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Elliott, O'Dwyer sued in bar melee
Posted: Tuesday July 27, 1999 01:04 PM
MINEOLA, N.Y. (AP) -- New York Jets offensive lineman Jumbo Elliott and ex-Jet Matt O'Dwyer, now with the Cincinnati Bengals, are being sued for $6.3 million because of a barroom brawl earlier this month.
Three police officers and two people who were in the bar are suing, saying they were injured.
"These people are accustomed to using their brute strength for football," attorney Lawrence Elovich said of players. "When they misbehave on the field they get a penalty. This time, it's going to cost them a lot more."
He filed the suit Monday in state Supreme Court in Nassau County.
It seeks $1.3 million in compensatory damages and $5 million in punitive damages against O'Dwyer and Elliott, according to Elovich.
Jason Fabini of the Jets, the third football player arrested in the melee at Bogart's bar in Long Beach, was not named in the lawsuit because "he in no way contributed to the injuries sustained by my five clients," Elovich said.
Police said the three football players were arrested after Elliott urinated in the sink of a women's bathroom and punched two bar patrons and O'Dwyer kicked out a police car window as he was being arrested.
The lawsuit was filed on behalf of Long Beach police officers John O'Sullivan and Dean Burke, Nassau County police officer Anthony Rivelli and the other two people, Michael Conradis and Christine Bonsignore.
The lawyer said O'Sullivan, Burke and Rivelli suffered what may be permanent eye damage from flying glass. Rivelli also suffered back and hip injuries after being kicked and knocked down by O'Dwyer, Elovich said.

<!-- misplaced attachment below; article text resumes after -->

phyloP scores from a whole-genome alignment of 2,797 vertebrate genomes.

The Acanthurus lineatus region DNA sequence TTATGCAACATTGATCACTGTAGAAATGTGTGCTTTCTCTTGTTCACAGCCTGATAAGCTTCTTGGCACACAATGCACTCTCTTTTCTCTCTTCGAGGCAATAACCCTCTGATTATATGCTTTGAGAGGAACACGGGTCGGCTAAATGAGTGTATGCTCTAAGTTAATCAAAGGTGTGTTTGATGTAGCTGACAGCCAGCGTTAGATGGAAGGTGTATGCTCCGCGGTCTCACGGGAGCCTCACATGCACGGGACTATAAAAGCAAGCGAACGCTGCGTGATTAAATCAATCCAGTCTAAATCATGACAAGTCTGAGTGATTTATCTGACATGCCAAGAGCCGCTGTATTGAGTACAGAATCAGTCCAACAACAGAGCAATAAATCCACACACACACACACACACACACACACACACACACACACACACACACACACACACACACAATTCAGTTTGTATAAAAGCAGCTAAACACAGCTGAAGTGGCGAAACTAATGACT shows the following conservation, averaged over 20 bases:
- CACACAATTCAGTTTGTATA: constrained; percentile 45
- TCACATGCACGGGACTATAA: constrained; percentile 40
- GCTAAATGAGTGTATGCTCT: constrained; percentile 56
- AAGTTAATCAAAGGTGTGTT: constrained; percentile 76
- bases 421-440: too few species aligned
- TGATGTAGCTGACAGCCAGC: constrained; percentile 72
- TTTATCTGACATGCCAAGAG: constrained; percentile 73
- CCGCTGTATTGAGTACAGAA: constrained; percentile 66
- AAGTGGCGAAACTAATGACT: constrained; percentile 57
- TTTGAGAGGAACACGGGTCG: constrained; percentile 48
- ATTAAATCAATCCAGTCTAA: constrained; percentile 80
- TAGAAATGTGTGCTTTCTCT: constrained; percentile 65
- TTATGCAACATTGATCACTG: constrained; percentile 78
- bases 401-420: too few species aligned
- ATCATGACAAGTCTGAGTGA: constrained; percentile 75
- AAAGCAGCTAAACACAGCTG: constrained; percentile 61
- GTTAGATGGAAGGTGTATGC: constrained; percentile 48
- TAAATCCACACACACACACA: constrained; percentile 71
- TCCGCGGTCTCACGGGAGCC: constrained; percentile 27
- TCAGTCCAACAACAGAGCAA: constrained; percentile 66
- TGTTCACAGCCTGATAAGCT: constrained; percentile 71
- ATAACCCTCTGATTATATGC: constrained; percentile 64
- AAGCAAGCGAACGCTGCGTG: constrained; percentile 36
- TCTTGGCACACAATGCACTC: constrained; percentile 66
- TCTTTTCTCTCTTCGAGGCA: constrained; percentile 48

The suit also charged that the 308-pound Elliott punched 18-year-old Bonsignore in the chest, leaving her with nerve damage to her chest and back. Elovich said Conradis suffered jaw damage and was unable to open his mouth for 10 days after being punched in the face by Elliott.
"I believe that along with the fame, adulation, and huge financial rewards of being a professional football player comes the concomitant responsibility not to use their enormous strength to injure the public," Elovich said.
"It was expected," Elliott's attorney Brian Davis said of the lawsuit. "The day after the incident they were in the attorney's office looking for a pay day." Lawyers for the players have 20 days to respond to the civil charges.
O'Dwyer, who signed a two-year, $2.7 million contract with Cincinnati last month, faces felony assault, harassment and criminal mischief charges. Elliott was charged with misdemeanor assault, harassment and public lewdness. Fabini was charged with disorderly conduct.
All three have pleaded innocent and are free on bail. Their next court appearance in Long Beach City Court was scheduled for Sept. 13.
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